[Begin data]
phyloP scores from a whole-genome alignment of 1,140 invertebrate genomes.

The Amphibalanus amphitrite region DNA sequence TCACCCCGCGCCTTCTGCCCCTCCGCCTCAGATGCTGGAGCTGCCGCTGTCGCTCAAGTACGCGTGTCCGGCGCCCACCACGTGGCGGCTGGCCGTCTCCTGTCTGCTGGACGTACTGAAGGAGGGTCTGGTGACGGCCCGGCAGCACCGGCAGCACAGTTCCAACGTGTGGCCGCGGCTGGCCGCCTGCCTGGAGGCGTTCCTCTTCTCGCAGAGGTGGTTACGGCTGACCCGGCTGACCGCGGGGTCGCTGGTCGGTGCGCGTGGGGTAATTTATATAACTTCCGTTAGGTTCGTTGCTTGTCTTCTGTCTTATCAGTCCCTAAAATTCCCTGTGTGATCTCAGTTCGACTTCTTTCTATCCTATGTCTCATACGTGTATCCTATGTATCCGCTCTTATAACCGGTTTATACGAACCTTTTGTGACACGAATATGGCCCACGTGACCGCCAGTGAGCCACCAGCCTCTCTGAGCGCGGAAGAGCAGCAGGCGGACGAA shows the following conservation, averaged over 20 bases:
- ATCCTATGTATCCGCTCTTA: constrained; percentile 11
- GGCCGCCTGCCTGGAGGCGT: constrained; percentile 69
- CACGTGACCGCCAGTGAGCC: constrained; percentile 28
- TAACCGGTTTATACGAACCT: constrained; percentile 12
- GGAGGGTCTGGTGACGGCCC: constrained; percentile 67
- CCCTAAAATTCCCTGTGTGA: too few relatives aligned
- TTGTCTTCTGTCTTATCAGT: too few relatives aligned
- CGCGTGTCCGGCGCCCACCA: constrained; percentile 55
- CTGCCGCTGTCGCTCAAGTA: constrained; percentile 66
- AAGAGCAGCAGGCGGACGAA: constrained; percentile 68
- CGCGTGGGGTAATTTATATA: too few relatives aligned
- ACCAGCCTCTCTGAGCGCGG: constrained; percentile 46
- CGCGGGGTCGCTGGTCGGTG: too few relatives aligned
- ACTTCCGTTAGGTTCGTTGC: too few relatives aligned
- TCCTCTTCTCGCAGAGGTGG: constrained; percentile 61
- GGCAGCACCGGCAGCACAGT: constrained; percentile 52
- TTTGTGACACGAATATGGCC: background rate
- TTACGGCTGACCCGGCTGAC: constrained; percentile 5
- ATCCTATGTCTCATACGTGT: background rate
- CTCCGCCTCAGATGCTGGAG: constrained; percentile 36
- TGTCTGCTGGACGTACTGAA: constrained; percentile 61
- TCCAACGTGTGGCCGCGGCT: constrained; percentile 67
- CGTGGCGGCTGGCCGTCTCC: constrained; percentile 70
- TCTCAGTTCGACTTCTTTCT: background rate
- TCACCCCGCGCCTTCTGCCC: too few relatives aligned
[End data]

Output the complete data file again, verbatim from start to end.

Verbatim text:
phyloP scores from a whole-genome alignment of 1,140 invertebrate genomes.

The Amphibalanus amphitrite region DNA sequence TCACCCCGCGCCTTCTGCCCCTCCGCCTCAGATGCTGGAGCTGCCGCTGTCGCTCAAGTACGCGTGTCCGGCGCCCACCACGTGGCGGCTGGCCGTCTCCTGTCTGCTGGACGTACTGAAGGAGGGTCTGGTGACGGCCCGGCAGCACCGGCAGCACAGTTCCAACGTGTGGCCGCGGCTGGCCGCCTGCCTGGAGGCGTTCCTCTTCTCGCAGAGGTGGTTACGGCTGACCCGGCTGACCGCGGGGTCGCTGGTCGGTGCGCGTGGGGTAATTTATATAACTTCCGTTAGGTTCGTTGCTTGTCTTCTGTCTTATCAGTCCCTAAAATTCCCTGTGTGATCTCAGTTCGACTTCTTTCTATCCTATGTCTCATACGTGTATCCTATGTATCCGCTCTTATAACCGGTTTATACGAACCTTTTGTGACACGAATATGGCCCACGTGACCGCCAGTGAGCCACCAGCCTCTCTGAGCGCGGAAGAGCAGCAGGCGGACGAA shows the following conservation, averaged over 20 bases:
- ATCCTATGTATCCGCTCTTA: constrained; percentile 11
- GGCCGCCTGCCTGGAGGCGT: constrained; percentile 69
- CACGTGACCGCCAGTGAGCC: constrained; percentile 28
- TAACCGGTTTATACGAACCT: constrained; percentile 12
- GGAGGGTCTGGTGACGGCCC: constrained; percentile 67
- CCCTAAAATTCCCTGTGTGA: too few relatives aligned
- TTGTCTTCTGTCTTATCAGT: too few relatives aligned
- CGCGTGTCCGGCGCCCACCA: constrained; percentile 55
- CTGCCGCTGTCGCTCAAGTA: constrained; percentile 66
- AAGAGCAGCAGGCGGACGAA: constrained; percentile 68
- CGCGTGGGGTAATTTATATA: too few relatives aligned
- ACCAGCCTCTCTGAGCGCGG: constrained; percentile 46
- CGCGGGGTCGCTGGTCGGTG: too few relatives aligned
- ACTTCCGTTAGGTTCGTTGC: too few relatives aligned
- TCCTCTTCTCGCAGAGGTGG: constrained; percentile 61
- GGCAGCACCGGCAGCACAGT: constrained; percentile 52
- TTTGTGACACGAATATGGCC: background rate
- TTACGGCTGACCCGGCTGAC: constrained; percentile 5
- ATCCTATGTCTCATACGTGT: background rate
- CTCCGCCTCAGATGCTGGAG: constrained; percentile 36
- TGTCTGCTGGACGTACTGAA: constrained; percentile 61
- TCCAACGTGTGGCCGCGGCT: constrained; percentile 67
- CGTGGCGGCTGGCCGTCTCC: constrained; percentile 70
- TCTCAGTTCGACTTCTTTCT: background rate
- TCACCCCGCGCCTTCTGCCC: too few relatives aligned